Impending storms could slow power restoration

Photo - Kyle Hartic of Alexandria cleans up after the storm, which caused massive damage and knocked out 911 phone lines. (Graeme Jennings/Examiner)
Kyle Hartic of Alexandria cleans up after the storm, which caused massive damage and knocked out 911 phone lines. (Graeme Jennings/Examiner)
Local,DC,Rachel Baye,Alan Blinder

Storms predicted to hit the Washington region this week could slow down electric companies' efforts to restore thousands of residents' power, company officials say.

The National Weather Service predicts scattered thunderstorms throughout the week, with the strongest storms expected to hit Tuesday and Wednesday. Should the storms materialize, they will hit a region already ravaged by Friday night's derecho -- a storm with fierce, straight-line winds -- that destroyed homes and cut power to 1.5 million in the Washington area alone.

As of Sunday night, more than 851,000 people still lacked power.

New storms could impede efforts to restore power, warned Robert Gould, spokesman for Baltimore Gas and Electric Co.

If Pepco customers who now have power lose it in the coming days as a result of new storms, they will get added to the company's already lengthy to-do list, said Pepco Region President Thomas Graham. Priority goes to facilities like hospitals, water pumping stations and electric substations.

"It's all a function of how much damage we experience," Graham said. "We're essentially rebuilding our infrastructure, and for it to be destroyed again would be frustrating."

As of Sunday night, 332,948 Pepco customers in the District and Prince George's and Montgomery counties still were without power, though about 110,000 had their power restored. Meanwhile, 245,578 Dominion Virginia Power customers in Northern Virginia and 272,740 BGE customers in Maryland were still in the dark.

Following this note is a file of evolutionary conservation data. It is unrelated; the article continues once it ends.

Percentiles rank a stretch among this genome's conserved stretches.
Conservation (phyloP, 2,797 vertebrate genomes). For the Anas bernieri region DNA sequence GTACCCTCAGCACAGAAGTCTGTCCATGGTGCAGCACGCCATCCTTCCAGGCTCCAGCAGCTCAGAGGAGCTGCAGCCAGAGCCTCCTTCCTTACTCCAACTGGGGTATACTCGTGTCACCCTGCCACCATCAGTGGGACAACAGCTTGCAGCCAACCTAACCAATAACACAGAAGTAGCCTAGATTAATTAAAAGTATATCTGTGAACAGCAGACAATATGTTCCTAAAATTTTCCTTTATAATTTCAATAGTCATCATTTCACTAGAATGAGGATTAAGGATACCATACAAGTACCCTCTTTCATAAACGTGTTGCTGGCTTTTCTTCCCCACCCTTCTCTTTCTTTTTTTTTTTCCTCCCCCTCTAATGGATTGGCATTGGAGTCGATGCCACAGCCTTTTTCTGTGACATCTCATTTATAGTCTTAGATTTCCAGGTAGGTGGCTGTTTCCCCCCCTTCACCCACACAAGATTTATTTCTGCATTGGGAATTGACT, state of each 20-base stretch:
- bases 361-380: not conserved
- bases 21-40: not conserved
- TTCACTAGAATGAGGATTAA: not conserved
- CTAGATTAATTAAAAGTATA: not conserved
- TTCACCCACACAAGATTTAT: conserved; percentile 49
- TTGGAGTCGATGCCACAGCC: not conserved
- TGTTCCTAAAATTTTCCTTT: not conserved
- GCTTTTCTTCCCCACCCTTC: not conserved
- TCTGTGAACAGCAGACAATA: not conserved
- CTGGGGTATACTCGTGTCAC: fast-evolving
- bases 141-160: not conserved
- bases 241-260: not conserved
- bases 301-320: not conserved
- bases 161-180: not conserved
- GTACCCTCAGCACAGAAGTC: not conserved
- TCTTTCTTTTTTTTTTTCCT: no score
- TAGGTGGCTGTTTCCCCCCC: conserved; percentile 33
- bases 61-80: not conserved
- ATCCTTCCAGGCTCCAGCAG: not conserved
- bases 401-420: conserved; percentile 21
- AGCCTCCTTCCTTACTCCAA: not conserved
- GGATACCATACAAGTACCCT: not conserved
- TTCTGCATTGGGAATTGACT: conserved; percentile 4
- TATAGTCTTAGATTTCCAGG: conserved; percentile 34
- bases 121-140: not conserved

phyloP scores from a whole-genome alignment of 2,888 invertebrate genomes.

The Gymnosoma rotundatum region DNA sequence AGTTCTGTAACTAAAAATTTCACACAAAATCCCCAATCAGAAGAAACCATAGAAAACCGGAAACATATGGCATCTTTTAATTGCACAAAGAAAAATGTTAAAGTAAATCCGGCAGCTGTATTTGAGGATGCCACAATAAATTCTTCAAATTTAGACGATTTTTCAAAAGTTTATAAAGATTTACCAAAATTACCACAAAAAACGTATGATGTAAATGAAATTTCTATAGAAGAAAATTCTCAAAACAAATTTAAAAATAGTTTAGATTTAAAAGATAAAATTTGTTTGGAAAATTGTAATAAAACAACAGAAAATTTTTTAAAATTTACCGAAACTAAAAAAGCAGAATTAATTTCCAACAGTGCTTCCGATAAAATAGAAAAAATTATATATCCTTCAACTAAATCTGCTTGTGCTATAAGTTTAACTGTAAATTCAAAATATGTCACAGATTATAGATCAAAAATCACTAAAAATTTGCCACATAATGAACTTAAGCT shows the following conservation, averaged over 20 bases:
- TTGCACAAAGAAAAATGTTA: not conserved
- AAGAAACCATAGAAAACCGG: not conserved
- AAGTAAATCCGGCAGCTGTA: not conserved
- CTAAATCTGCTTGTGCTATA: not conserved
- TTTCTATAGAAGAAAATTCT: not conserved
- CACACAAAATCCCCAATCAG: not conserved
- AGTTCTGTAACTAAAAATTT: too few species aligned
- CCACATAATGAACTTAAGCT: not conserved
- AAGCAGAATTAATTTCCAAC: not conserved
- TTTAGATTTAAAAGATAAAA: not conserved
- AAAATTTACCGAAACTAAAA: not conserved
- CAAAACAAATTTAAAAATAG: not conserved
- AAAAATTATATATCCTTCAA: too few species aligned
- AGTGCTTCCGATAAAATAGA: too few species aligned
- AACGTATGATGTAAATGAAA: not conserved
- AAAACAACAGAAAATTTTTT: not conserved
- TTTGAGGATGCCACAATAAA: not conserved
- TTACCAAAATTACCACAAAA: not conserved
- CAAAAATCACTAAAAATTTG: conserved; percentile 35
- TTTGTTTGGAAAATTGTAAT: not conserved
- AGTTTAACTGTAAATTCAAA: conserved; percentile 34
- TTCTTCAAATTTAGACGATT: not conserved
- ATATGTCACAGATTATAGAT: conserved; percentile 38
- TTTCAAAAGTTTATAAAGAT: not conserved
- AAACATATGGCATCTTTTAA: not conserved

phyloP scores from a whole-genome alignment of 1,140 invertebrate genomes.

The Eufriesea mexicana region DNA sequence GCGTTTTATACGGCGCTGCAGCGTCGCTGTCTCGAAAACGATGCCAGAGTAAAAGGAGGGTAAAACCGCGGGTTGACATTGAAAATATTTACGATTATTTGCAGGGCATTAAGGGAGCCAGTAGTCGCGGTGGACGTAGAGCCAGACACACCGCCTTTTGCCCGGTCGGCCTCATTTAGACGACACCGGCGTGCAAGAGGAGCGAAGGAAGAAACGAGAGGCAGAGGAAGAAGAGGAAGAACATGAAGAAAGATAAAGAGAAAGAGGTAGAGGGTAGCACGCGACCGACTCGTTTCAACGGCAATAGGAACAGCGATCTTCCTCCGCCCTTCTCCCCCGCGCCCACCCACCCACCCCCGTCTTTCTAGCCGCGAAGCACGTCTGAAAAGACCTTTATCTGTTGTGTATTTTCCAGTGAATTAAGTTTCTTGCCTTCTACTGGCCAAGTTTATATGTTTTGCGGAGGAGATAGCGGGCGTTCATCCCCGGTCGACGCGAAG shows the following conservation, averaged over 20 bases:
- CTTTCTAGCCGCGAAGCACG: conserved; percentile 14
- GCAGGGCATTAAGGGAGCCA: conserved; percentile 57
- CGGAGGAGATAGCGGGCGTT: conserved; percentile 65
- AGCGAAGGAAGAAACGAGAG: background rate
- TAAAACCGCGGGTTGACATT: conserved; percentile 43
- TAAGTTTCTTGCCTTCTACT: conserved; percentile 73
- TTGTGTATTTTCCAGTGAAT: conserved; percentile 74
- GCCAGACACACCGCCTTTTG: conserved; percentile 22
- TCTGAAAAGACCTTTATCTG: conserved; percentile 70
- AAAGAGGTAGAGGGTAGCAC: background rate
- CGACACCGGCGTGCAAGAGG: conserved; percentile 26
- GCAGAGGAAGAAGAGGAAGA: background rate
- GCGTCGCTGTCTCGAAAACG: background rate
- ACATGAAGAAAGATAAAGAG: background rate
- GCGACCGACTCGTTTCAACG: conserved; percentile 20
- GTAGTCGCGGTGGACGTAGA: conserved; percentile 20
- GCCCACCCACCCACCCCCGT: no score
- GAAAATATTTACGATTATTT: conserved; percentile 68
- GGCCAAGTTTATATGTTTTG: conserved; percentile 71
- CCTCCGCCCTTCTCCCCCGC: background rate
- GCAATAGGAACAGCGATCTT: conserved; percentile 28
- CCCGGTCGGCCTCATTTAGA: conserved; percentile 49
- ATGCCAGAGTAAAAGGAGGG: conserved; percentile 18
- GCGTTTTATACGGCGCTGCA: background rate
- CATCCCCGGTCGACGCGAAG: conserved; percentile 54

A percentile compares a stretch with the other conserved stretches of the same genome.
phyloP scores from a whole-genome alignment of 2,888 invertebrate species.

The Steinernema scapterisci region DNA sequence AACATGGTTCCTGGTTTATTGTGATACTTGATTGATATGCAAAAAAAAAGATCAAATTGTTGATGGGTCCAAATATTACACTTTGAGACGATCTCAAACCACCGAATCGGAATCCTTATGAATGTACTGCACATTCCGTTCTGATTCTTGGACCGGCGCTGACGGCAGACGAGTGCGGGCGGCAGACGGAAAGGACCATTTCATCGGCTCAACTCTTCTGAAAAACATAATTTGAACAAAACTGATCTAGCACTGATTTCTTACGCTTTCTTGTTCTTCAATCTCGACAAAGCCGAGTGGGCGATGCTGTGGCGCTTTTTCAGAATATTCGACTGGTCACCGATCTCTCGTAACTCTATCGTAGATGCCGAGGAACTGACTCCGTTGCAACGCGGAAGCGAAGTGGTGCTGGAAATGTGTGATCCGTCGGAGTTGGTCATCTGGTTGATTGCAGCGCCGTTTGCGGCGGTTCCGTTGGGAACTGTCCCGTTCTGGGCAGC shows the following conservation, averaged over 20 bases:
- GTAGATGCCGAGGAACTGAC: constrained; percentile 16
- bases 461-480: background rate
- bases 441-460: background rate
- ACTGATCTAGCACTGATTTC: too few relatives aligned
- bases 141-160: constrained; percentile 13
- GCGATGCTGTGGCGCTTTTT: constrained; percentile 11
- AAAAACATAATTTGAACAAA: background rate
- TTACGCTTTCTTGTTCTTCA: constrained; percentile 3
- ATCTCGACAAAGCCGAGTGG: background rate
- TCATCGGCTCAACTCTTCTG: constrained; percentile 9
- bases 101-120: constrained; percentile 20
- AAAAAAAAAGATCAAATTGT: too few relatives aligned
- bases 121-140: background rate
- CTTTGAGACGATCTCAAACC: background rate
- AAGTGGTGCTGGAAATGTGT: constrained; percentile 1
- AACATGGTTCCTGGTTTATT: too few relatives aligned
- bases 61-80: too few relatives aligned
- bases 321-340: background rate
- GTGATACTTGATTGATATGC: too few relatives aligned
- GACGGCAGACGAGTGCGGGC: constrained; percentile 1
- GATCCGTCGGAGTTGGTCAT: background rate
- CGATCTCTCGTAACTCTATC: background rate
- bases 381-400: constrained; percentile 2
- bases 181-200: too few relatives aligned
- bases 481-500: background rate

Dominion Virginia Power expects to have power back for between 90 and 95 percent of customers by Thursday night.

Even without new storms, Graham said he could not promise power would be restored to 90 percent of the 443,000 Pepco customers who lost it by Friday at 11 p.m.

Pepco, BGE and Dominion all warn it could be well into the coming weekend before everyone is restored.

Of the three, Pepco is restoring electricity at the slowest rate. While Dominion Virginia Power had turned lights back on for about 51 percent of the roughly 500,000 Northern Virginia customers who lost power and BGE had restored 55 percent of the 615,000 customers who lost it, Pepco had restored power to only about 25 percent of the total 443,000 customers who lost it.

Local elected officials were not happy with the results.

"We're making progress, but still not at a level that I find acceptable," said Montgomery County Executive Ike Leggett, especially "when we're dealing with people in 100-degree heat-plus humidity."

One senior D.C. official, speaking on the condition of anonymity, complained that Pepco's D.C. customers were taking a back seat to those in Montgomery County.

"We would be much farther ahead if it was up to us," he said. "There's some question of how Pepco is divvying up its resources."

But Graham denied any favoritism. "Our restoration process is based on need and ... damage to the system."

Staff Writer Alan Blinder contributed to this report.

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